Betel Nuts and Jade Cabbage
letters from Taipei
By: Mark St. Germain - Jan 11, 2017
"Mother" Taipei cuts the crust off your bread, whether you're being served toast or a sandwich. I don't know where the crusts go, there's not another crumb on the plate.
Neatness is essential. There are no napkins. Occasionally, there will be some small squares of thin paper like those put under a bar drink, but that's luxury.
It's probably a good thing. There are no trashcans, so you have to bring whatever trash you have back home or to work, if it's allowed.
Any trip should be leisurely. Lights allow at least 60 seconds for a pedestrian to cross the street. If you feel leisurely, there's no reason to panic when the time gets to single digits. Mother Taipei tacks on another ten-fifteen seconds just in case.
The only people who seemed to be in high gear are taxi drivers, because they literally are.
The first one we had never stopped laughing. He would point to Kate in the mirror and say, "Beautiful Lady", then to me and say, "Handsome Big Brother". When he laughed revealed a black hole where his tongue and teeth would have been.
All day he chews betel nuts. Chewing a single nut is like having six cups of coffee, so you can imagine what chewing them all day produces. There are government warnings about this mind altering habit, but that and the prospect of oral cancer doesn't faze the drivers. They're too busy laughing.
The second driver was more serious, seething when we passed a Chinese Tourist Bus. From there to the National Palace Museum he complained loudly about the Chinese. The only two words we could pick up, partly because he said it dozens of times, was "Thank God!”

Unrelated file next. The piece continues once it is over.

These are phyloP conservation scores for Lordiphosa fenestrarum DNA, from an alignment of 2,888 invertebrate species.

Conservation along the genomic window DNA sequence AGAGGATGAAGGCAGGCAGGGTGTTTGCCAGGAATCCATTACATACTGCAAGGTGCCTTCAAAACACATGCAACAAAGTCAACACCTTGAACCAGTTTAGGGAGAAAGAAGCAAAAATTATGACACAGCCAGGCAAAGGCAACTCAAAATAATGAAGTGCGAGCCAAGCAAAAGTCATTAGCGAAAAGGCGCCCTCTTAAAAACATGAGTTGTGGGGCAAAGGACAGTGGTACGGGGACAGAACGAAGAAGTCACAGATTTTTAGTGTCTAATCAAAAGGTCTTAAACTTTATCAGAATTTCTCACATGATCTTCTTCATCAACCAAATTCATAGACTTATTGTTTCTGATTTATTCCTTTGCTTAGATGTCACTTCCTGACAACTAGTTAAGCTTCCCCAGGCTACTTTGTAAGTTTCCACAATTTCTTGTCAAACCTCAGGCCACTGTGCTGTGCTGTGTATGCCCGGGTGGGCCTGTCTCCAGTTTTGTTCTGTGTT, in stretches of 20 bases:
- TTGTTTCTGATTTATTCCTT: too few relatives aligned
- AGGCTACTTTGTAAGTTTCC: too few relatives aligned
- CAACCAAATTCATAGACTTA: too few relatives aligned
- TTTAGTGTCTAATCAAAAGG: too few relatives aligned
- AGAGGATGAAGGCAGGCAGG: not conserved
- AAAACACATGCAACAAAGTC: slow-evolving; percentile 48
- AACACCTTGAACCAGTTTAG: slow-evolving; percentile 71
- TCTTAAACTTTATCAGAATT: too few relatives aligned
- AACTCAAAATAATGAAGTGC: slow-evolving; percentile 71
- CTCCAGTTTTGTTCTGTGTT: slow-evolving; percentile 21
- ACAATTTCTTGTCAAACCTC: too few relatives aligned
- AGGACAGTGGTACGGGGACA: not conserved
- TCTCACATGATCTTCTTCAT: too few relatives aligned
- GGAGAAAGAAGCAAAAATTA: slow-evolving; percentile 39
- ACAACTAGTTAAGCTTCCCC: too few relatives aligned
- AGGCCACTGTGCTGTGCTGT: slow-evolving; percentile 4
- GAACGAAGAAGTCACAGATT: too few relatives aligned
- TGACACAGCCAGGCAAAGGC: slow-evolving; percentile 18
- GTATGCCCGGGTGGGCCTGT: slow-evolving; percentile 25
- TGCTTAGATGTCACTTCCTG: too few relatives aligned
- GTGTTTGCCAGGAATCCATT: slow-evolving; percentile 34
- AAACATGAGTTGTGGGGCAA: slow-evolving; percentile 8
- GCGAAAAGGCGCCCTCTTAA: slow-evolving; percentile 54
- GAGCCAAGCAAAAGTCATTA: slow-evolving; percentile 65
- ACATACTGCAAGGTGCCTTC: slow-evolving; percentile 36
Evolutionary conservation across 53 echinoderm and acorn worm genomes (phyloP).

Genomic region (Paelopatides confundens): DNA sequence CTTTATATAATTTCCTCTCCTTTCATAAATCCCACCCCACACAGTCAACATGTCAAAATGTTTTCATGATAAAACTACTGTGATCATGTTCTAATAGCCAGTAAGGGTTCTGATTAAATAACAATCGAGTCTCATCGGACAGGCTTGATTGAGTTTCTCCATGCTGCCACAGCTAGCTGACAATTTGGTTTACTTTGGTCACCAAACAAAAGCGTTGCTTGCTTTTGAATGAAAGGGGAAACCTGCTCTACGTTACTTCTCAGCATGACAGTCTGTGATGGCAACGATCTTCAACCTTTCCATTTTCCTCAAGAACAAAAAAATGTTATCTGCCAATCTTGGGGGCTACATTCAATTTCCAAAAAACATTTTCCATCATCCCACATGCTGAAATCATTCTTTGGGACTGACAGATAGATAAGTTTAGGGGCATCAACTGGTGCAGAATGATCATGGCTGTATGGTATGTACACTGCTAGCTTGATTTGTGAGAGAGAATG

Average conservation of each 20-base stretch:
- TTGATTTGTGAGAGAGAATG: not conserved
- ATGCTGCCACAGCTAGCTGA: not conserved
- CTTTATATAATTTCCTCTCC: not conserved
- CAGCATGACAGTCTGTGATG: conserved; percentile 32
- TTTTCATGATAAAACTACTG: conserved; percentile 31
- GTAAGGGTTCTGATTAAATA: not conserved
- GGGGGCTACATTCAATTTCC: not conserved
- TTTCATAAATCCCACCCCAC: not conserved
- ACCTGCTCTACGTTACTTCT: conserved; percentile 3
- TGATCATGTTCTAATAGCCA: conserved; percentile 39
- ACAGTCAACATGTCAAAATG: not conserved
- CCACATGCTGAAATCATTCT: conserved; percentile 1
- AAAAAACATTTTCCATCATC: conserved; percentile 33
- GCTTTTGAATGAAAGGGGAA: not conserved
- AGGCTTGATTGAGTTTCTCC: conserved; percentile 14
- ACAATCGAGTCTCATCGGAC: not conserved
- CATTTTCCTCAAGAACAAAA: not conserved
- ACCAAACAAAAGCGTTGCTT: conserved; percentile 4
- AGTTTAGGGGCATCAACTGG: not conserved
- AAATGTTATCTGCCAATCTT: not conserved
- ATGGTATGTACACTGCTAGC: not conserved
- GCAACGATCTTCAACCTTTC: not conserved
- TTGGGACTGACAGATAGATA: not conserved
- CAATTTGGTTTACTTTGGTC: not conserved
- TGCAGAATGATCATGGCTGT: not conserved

We got off at the palace and thanked God.
The Museum is enormous, stuffed with Chinese Antiquities the government refuses to return to China. Someone who went to the Bejing Museum said it felt empty, many cases displaying only their loss.
The biggest draw of the Palace Museum is, brace yourself, the "Jade Cabbage". It's a carving of a small cabbage that people line up for hours to see. Maybe it's the carved bugs on it that are the attraction. We were devastated to find that the Jade Cabbage is off exhibit because they're building a more elegant display for it.
We tried to make do by viewing the "Meat Shaped Stone", which is just what it sounds like. A cube of jade meat.
It's no cabbage.
Maybe our luck would have been better if we first stopped at one of the many Street Shrines. They're in house size buildings, in the back of grocery stores, and visible in people's yards. Flowers and fruit are left as offerings. I didn't see any collection plates.
But speaking of Christianity, despite the country being overwhelmingly Buddhist, the Taiwanese love Christmas. Santa Clauses greet you at the airport, and the holiday's such a favorite that many businesses leave their tree and decorations up all year.
In the park was a large, plastic statue of Jesus surrounded by lambs. Even Jesus couldn't escape the country's cuteness.